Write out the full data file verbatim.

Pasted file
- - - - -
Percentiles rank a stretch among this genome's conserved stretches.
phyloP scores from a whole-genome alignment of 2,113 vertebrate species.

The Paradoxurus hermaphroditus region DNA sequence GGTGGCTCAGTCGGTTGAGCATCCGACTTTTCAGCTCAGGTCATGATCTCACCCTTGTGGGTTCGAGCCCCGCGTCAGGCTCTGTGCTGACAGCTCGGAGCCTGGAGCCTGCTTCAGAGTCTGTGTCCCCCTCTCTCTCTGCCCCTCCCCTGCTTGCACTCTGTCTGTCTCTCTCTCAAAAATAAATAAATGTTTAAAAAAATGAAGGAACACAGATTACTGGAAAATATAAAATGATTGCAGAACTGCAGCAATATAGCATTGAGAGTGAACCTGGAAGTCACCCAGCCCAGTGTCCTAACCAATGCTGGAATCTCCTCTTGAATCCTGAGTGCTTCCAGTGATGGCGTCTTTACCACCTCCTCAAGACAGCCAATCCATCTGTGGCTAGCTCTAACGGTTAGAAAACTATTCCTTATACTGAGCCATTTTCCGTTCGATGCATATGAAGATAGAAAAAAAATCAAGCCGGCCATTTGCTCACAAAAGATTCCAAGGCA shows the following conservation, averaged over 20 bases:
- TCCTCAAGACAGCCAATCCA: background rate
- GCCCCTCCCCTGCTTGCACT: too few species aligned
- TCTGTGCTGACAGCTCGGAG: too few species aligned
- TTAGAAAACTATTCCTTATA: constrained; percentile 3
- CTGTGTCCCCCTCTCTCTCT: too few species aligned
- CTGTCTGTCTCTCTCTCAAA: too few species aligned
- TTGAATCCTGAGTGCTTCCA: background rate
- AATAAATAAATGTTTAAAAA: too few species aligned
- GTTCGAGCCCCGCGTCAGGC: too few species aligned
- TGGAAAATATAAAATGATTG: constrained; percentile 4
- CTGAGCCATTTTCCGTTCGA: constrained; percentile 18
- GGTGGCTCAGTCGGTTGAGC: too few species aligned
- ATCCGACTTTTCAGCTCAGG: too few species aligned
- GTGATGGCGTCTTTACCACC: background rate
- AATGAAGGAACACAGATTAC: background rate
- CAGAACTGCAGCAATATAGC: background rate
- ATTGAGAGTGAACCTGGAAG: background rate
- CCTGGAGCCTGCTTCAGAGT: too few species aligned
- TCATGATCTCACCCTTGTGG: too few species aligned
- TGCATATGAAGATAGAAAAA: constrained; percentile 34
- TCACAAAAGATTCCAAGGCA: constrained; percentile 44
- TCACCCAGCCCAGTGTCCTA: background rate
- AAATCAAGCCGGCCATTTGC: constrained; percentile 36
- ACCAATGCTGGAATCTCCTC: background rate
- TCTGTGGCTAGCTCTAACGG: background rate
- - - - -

Percentiles rank a stretch among this genome's conserved stretches.
phyloP scores from a whole-genome alignment of 2,113 vertebrate species.

The Paradoxurus hermaphroditus region DNA sequence GGTGGCTCAGTCGGTTGAGCATCCGACTTTTCAGCTCAGGTCATGATCTCACCCTTGTGGGTTCGAGCCCCGCGTCAGGCTCTGTGCTGACAGCTCGGAGCCTGGAGCCTGCTTCAGAGTCTGTGTCCCCCTCTCTCTCTGCCCCTCCCCTGCTTGCACTCTGTCTGTCTCTCTCTCAAAAATAAATAAATGTTTAAAAAAATGAAGGAACACAGATTACTGGAAAATATAAAATGATTGCAGAACTGCAGCAATATAGCATTGAGAGTGAACCTGGAAGTCACCCAGCCCAGTGTCCTAACCAATGCTGGAATCTCCTCTTGAATCCTGAGTGCTTCCAGTGATGGCGTCTTTACCACCTCCTCAAGACAGCCAATCCATCTGTGGCTAGCTCTAACGGTTAGAAAACTATTCCTTATACTGAGCCATTTTCCGTTCGATGCATATGAAGATAGAAAAAAAATCAAGCCGGCCATTTGCTCACAAAAGATTCCAAGGCA shows the following conservation, averaged over 20 bases:
- TCCTCAAGACAGCCAATCCA: background rate
- GCCCCTCCCCTGCTTGCACT: too few species aligned
- TCTGTGCTGACAGCTCGGAG: too few species aligned
- TTAGAAAACTATTCCTTATA: constrained; percentile 3
- CTGTGTCCCCCTCTCTCTCT: too few species aligned
- CTGTCTGTCTCTCTCTCAAA: too few species aligned
- TTGAATCCTGAGTGCTTCCA: background rate
- AATAAATAAATGTTTAAAAA: too few species aligned
- GTTCGAGCCCCGCGTCAGGC: too few species aligned
- TGGAAAATATAAAATGATTG: constrained; percentile 4
- CTGAGCCATTTTCCGTTCGA: constrained; percentile 18
- GGTGGCTCAGTCGGTTGAGC: too few species aligned
- ATCCGACTTTTCAGCTCAGG: too few species aligned
- GTGATGGCGTCTTTACCACC: background rate
- AATGAAGGAACACAGATTAC: background rate
- CAGAACTGCAGCAATATAGC: background rate
- ATTGAGAGTGAACCTGGAAG: background rate
- CCTGGAGCCTGCTTCAGAGT: too few species aligned
- TCATGATCTCACCCTTGTGG: too few species aligned
- TGCATATGAAGATAGAAAAA: constrained; percentile 34
- TCACAAAAGATTCCAAGGCA: constrained; percentile 44
- TCACCCAGCCCAGTGTCCTA: background rate
- AAATCAAGCCGGCCATTTGC: constrained; percentile 36
- ACCAATGCTGGAATCTCCTC: background rate
- TCTGTGGCTAGCTCTAACGG: background rate